“You mean old books?”
“Stories written before space travel but about space travel.”
“How could there have been stories about space travel before -“
“The writers,” Pris said, “made it up.”
~Philip K. Dick, Do Androids Dream of Electric Sheep?
“By 2021, the World War has killed millions, driving entire species into extinction and sending mankind off-planet. Those who remain covet any living creature, and for people who can’t afford one, companies have built incredibly realistic simulacrae: horses, birds, cats, sheep. They’ve even built humans.
Continue reading “Review: Do Androids Dream of Electric Sheep? by Philip K. Dick”
“One time we had the whole world in our hands, but we ate it and burned it and it’s gone now.”
~Harry Harrison, Make Room! Make Room!
“A gangster is murdered during a blistering Manhattan heat wave. City cop Andy Rusch is under pressure solve [sic!] the crime and captivated by the victim’s beautiful girlfriend. But it is difficult to catch a killer, let alone get the girl, in crazy streets crammed full of people.
Continue reading “Review: Make Room! Make Room! by Harry Harrison”
“And no matter how much the gray people in power despise knowledge, they can’t do anything about historical objectivity; they can slow it down, but they can’t stop it. Despising and fearing knowledge, they will nonetheless inevitably decide to promote it in order to survive.”
~Arkadi & Boris Strugatsky, Hard to Be a God
“The novel follows Anton, an undercover operative from the future planet Earth, in his mission on an alien planet, that is populated by human beings, whose society has not advanced beyond the Middle Ages. The novel’s core idea is that human progress throughout the centuries is often cruel and bloody, and that religion and blind faith can be an effective tool of oppression, working to destroy the emerging scientific disciplines and enlightenment.
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“But now isn’t simply now. Now is also a cold reminder: one whole day later than yesterday, one year later than last year. Every now is labeled with its date, rendering all past nows obsolete, until — later of sooner — perhaps — no, not perhaps — quite certainly: it will come.”
~Christopher Isherwood, A Single Man
“When A Single Man was originally published, it shocked many by its frank, sympathetic, and moving portrayal of a gay man in midlife. George, the protagonist, is adjusting to life on his own after the sudden death of his partner, and determines to persist in the routines of his daily life: the course of A Single Man spans twenty-four hours in an ordinary day.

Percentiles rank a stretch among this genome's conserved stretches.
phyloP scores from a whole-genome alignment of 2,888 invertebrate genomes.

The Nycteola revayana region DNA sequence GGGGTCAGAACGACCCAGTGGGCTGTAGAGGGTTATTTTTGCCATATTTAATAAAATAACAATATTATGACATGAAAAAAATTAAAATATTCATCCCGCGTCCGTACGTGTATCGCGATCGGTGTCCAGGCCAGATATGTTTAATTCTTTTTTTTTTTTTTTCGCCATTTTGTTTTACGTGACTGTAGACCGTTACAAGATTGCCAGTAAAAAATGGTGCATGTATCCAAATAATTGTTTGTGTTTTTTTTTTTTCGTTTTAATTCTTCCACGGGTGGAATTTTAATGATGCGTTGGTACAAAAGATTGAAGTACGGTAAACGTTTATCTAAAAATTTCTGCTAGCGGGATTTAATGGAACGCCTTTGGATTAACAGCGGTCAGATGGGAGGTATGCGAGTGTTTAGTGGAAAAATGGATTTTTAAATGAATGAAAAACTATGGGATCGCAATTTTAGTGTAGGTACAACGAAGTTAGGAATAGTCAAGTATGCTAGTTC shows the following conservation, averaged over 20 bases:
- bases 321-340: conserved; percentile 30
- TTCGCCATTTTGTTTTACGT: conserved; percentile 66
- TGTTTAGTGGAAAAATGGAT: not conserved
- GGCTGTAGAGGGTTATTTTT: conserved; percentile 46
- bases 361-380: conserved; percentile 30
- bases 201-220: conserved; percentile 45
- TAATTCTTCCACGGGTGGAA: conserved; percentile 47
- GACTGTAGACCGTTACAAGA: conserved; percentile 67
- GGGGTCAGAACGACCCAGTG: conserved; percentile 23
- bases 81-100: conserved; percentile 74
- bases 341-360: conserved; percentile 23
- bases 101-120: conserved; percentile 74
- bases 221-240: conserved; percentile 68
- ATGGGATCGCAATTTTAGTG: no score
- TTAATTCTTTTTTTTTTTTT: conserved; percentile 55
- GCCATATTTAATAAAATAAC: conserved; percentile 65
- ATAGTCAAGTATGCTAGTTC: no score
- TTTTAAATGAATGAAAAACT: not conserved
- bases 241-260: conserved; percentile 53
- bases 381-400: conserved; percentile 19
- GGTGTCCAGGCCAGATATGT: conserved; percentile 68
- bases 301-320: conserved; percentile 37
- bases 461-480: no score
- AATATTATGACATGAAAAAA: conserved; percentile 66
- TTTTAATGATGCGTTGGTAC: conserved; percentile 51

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“Just because you’re paranoid doesn’t mean they aren’t after you.”
~Joseph Heller, Catch-22
“At the heart of Catch-22 resides the incomparable, malingering bombardier, Yossarian, a hero endlessly inventive in his schemes to save his skin from the horrible chances of war.
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“Vitön lyser. Mitt ute i ishavet, trots att ingen ser det. Nu, när jag sitter i Stockholm och skriver det här, så lyser det om Vitön. Det är ingen som ser det. Men den lyser.”
~Bea Uusma, Expeditionen: Min kärlekshistoria
“On July 11th, 1897, three men set out in a hydrogen balloon bound for the North Pole. They never returned. Led by engineer August Soloman Andrée [sic!] these men wanted to make history, but were frighteningly underprepared and inexperienced.
Continue reading “Bonus review: The Expedition – A Love Story by Bea Uusma”
“It is in meeting the great tests that mankind can most successfully rise to great heights. Out of danger and restless insecurity comes the force that pushes mankind to newer and loftier conquests. Can you understand that?”
~Isaac Asimov, The End of Eternity
“One of Isaac Asimov’s SF masterpieces, this stand-alone novel is a monument of the flowering of SF in the 20th century. It is widely regarded as Asimov’s single best SF novel and one every SF fan should read.
Continue reading “Review: The End of Eternity by Isaac Asimov”